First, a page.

For better or worse, Florida is jokingly referred to as the “Gun-Shine State,” so knowing your rights when it comes to gun, knife, and weapons charges can be a career decision for any person in this state. This article will be about gun, knife, and weapons charges in general. If you’re interested in self-defense, “Stand Your Ground,” or the nuances of how to carry a firearm in your vehicle without getting arrested as a non-permit holder, feel free to check out any of those other pieces.
What Laws Cover Gun, Knife, or Weapons Charges in Florida?
Florida Statutes, Chapter 790 covers most of what we need to know about gun, knife, and weapons charges in this state. Let’s start with the notion that Florida is not an “open carry” state. Florida Statutes section 790.053 makes this a misdemeanor. In other words, generally speaking, permit-holding citizens can carry firearms in public, but you can’t just wear it on your hip. You have to carry concealed. But let’s start with the basics. Let’s start with some definitions.
Florida Statutes section 790.001(13) states as follows:
“Weapon” means any dirk, knife, metallic knuckles, slungshot, billie, tear gas gun, chemical weapon or device, or other deadly weapon except a firearm or a common pocketknife, plastic knife, or blunt-bladed table knife.
And, according to subparagraph (3)(a), “concealed weapon” means to carry any of the above-mentioned weapons on or about your person “in such a manner as to conceal the weapon from the ordinary sight of another person.”
Lastly, “firearm” is defined in subparagraph (6) as meaning “any weapon (including a starter gun) which will, is designed to, or may readily be converted to expel a projectile by the action of an explosive; the frame or receiver of any such weapon; any firearm muffler or firearm silencer; any destructive device; or any machine gun. The term “firearm” does not include an antique firearm unless the antique firearm is used in the commission of a crime.”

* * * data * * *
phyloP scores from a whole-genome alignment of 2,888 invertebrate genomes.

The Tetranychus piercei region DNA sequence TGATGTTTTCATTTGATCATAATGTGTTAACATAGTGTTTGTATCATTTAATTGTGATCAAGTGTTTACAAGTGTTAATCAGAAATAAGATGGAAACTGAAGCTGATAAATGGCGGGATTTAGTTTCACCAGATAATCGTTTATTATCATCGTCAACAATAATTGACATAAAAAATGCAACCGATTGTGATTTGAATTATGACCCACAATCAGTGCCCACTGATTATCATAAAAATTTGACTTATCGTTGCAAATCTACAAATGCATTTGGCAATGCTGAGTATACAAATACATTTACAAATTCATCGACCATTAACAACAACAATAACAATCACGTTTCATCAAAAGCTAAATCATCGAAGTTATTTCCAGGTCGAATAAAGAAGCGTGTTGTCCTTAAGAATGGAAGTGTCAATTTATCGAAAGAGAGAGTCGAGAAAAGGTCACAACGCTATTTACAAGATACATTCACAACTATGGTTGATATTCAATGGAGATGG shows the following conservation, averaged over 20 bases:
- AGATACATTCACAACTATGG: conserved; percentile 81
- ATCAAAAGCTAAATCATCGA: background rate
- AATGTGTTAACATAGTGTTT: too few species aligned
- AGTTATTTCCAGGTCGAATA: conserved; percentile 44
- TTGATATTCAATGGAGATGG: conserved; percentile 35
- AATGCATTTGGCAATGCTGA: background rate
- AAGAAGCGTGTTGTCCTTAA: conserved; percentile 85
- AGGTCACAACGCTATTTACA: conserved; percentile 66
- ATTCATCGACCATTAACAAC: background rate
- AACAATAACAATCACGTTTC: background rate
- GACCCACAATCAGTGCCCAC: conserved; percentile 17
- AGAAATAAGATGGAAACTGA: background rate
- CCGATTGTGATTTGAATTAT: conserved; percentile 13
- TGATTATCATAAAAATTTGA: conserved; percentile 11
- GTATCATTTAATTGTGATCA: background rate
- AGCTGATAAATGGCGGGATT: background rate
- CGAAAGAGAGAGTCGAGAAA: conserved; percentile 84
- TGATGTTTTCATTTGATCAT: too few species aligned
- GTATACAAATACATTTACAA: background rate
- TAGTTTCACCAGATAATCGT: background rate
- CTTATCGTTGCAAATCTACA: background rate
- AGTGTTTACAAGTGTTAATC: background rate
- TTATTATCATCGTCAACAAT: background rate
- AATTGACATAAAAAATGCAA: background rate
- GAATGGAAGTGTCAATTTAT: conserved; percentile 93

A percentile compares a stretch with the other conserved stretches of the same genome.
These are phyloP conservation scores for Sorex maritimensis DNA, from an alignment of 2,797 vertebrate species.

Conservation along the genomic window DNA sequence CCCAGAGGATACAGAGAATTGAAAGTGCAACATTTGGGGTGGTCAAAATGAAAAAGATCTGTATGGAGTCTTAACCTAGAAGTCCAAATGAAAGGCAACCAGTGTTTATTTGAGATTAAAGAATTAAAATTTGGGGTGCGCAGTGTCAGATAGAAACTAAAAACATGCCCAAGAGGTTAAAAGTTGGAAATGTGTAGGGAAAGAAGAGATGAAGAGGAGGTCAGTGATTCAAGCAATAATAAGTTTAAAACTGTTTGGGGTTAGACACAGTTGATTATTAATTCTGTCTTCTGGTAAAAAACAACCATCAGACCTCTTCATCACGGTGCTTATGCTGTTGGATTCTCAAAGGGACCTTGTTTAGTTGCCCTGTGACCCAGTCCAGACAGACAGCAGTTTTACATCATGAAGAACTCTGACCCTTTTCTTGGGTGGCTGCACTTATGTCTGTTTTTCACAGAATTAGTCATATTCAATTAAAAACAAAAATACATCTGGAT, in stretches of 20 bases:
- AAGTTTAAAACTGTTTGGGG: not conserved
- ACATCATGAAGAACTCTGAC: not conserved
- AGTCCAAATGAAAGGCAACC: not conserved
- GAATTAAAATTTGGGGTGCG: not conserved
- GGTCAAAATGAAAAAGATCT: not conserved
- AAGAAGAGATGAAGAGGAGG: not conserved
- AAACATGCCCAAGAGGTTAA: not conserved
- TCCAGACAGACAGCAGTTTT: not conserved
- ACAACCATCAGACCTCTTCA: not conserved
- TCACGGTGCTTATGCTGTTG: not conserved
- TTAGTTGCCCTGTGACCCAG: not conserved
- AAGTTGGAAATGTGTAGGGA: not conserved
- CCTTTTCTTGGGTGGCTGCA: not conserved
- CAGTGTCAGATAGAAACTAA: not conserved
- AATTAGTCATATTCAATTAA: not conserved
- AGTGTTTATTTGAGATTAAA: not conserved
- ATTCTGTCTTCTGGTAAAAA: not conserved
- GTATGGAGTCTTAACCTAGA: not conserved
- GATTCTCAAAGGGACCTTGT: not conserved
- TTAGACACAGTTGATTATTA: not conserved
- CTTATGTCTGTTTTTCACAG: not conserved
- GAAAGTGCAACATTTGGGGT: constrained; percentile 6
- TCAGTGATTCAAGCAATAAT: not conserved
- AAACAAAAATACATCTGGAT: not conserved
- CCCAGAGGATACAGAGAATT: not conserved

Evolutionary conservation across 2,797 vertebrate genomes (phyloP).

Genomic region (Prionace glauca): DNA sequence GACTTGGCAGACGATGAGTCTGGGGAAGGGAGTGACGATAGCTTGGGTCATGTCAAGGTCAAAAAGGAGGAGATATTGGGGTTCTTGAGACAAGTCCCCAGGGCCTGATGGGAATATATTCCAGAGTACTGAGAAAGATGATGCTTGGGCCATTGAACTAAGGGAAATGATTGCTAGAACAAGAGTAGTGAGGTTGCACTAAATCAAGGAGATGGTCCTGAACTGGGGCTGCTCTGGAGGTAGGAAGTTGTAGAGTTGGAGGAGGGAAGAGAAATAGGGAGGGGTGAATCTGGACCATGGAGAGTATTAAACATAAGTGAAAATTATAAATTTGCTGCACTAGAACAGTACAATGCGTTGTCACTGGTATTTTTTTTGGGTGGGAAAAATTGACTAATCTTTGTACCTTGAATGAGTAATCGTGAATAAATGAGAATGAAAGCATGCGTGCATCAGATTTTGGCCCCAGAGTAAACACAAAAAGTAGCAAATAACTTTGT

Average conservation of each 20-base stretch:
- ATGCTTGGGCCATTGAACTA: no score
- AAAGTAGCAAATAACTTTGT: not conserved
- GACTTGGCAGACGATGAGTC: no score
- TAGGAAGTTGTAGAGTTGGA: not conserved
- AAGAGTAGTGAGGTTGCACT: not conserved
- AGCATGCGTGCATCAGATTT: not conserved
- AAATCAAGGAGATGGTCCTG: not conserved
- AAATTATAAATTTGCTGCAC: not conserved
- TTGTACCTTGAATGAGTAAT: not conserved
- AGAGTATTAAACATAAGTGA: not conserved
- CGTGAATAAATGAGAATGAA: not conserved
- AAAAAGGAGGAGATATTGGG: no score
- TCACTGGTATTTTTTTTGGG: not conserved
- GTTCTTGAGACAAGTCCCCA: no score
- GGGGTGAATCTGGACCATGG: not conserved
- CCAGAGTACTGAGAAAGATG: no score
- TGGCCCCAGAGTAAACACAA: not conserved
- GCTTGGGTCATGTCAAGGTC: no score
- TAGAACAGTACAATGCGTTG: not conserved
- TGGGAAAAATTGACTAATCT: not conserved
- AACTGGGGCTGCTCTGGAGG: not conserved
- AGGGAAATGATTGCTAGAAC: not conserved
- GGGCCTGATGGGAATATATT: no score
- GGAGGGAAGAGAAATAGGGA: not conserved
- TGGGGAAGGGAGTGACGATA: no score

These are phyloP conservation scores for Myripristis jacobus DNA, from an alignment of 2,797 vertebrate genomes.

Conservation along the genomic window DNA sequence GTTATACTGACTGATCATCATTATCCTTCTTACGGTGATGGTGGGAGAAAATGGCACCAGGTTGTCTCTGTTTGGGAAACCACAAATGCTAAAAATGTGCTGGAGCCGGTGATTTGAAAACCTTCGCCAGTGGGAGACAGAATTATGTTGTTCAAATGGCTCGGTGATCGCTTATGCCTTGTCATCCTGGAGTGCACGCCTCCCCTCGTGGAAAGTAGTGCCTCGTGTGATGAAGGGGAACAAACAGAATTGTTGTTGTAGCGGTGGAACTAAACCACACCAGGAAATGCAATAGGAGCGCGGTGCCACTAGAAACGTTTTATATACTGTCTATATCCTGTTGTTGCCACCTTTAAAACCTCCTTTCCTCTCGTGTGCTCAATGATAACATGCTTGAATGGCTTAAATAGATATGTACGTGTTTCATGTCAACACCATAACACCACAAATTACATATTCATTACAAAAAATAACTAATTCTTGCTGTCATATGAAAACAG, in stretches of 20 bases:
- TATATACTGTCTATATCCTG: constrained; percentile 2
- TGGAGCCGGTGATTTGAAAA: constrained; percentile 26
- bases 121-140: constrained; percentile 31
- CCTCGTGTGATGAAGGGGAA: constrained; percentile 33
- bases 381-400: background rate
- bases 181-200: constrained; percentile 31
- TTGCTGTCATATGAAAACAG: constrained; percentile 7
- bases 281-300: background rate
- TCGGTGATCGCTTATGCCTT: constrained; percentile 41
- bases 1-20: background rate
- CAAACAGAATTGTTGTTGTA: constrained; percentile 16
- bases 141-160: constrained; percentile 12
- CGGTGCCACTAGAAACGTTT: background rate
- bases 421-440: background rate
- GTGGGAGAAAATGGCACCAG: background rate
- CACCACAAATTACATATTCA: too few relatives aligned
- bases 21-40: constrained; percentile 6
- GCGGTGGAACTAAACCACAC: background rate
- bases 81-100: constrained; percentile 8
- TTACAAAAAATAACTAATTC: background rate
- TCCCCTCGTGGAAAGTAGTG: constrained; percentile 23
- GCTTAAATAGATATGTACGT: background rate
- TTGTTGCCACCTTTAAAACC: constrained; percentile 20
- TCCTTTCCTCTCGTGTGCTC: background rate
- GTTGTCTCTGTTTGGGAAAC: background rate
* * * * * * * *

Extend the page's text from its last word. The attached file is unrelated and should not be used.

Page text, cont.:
According to Florida Statutes section 790.01, the section that defines penalties, without having a concealed carry permit, carrying any of the above-mentioned “weapons” concealed on your person is a misdemeanor and if it’s a firearm that’s a third-degree felony. In addition to the “rules of the road” for otherwise law-abiding citizens, there are a handful of other laws that govern our possession of guns, knives, and other weapons in Florida.
Possession of Concealed Firearms and Weapons by Convicted Felons & Delinquents
Florida Statutes section 790.23 says that it is unlawful for any convicted felon or delinquent to own or possess any firearm, ammunition, or electric weapon or device, or to carry a concealed weapon. This is generally a second-degree felony, unless it’s subject to any other enhancement such as those found in Florida’s “10-20-Life” provision, in which case it typically carries a three-year minimum mandatory prison term.
Improper Exhibition of Dangerous Weapons or Firearms